CONTINUING PROFESSIONAL DEVELOPMENT

Greenway Chambers’ CPD program is available to all legal professionals. Please check back here for information on upcoming events. Alternatively, email our clerk, Tobias, or call (02) 9151 2999 for more details.

11. Oct 17 5:15pm - 7:00pm

Employment Law Update

Level 10, 99 Elizabeth St
Sydney NSW 2000

Currently directors, franchisors, principal contractors, HR managers and even external advisors, such as lawyers, can be ordered to pay penalties and compensation for being knowingly involved in wage underpayments. Ingmar Taylor SC will discuss the circumstances where individuals and external advisers can be held to be liable, including the recent decision of FWO v Blue Impression Pty Ltd [2017] FCCA 810, where an external accounting firm was found to be liable for wage underpayments by its client. 

Oshie Fagir will also be discussing a series of recent Federal Court decisions and their practical consequences. These cases have indicated, or confirmed, that the decisions of the Fair Work Commission in arbitrations under enterprise agreements are largely invulnerable to review by the Courts - in other words they cannot be 'appealed' to the Federal Court. The implications of these decisions for parties to enterprise agreements are not currently well understood.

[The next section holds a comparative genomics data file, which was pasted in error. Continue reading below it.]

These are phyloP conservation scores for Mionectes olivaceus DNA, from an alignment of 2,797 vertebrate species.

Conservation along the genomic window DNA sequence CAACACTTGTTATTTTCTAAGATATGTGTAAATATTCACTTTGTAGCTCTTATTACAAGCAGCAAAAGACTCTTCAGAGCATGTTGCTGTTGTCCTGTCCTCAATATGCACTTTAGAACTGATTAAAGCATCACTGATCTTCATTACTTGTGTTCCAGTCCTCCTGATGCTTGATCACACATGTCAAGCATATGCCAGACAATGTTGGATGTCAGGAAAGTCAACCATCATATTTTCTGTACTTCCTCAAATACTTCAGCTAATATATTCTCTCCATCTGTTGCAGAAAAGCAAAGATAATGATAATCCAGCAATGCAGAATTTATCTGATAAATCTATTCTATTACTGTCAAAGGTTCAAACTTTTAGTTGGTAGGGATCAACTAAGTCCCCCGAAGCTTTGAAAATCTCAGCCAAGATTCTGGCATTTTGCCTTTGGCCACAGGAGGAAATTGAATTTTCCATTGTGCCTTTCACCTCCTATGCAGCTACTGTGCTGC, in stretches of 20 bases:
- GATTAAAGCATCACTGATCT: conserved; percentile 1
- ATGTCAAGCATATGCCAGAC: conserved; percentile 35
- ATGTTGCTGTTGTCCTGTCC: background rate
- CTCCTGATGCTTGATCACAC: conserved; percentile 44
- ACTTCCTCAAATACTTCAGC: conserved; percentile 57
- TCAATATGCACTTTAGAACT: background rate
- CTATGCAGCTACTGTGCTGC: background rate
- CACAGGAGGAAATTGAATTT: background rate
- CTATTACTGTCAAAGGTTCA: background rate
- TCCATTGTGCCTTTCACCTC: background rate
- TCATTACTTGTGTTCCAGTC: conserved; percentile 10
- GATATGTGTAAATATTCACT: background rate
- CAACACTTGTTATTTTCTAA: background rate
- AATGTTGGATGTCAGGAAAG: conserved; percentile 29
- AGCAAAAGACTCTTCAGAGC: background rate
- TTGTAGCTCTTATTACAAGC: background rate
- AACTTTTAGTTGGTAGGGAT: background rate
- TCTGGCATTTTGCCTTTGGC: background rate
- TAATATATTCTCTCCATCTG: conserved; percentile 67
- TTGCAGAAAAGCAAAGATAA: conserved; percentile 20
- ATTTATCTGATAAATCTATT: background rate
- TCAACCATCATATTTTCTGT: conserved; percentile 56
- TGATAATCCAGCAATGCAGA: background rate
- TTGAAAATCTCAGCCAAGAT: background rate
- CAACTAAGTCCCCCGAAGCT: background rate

This discussion will be Moderated by Kellie Edwards.
 
Please join us for drinks and canapes after the seminar.


 

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26. Oct 17 5:15PM - 7:00PM

Medical Negligence

Level 10, 99 Elizabeth Street
Sydney NSW 2000

Short on principle and predictability – Damages for pure mental harm presented by Richard Sergi 

Many medical negligence claims include claims for so-called nervous shock. As with other aspects of the common law in general and medical negligence in particular, claims for nervous shock must be considered within the context of the Civil Liability Act 2002. This seminar addresses the fundamentals of Part 3 of the Civil Liability Act 2002.

Medical Manslaughter in Australia presented by Ben Bradley

Medical Manslaughter in Australia: the last medical practitioner to have been successfully prosecuted for manslaughter was in 1843. This presentation considers how gross must the standard of conduct of a medical practitioner be before the law will impose criminal sanctions for conduct or omission resulting in death?

This seminar will be moderated by Richard Cheney SC.

Please join us for drinks and canapés after the seminar.

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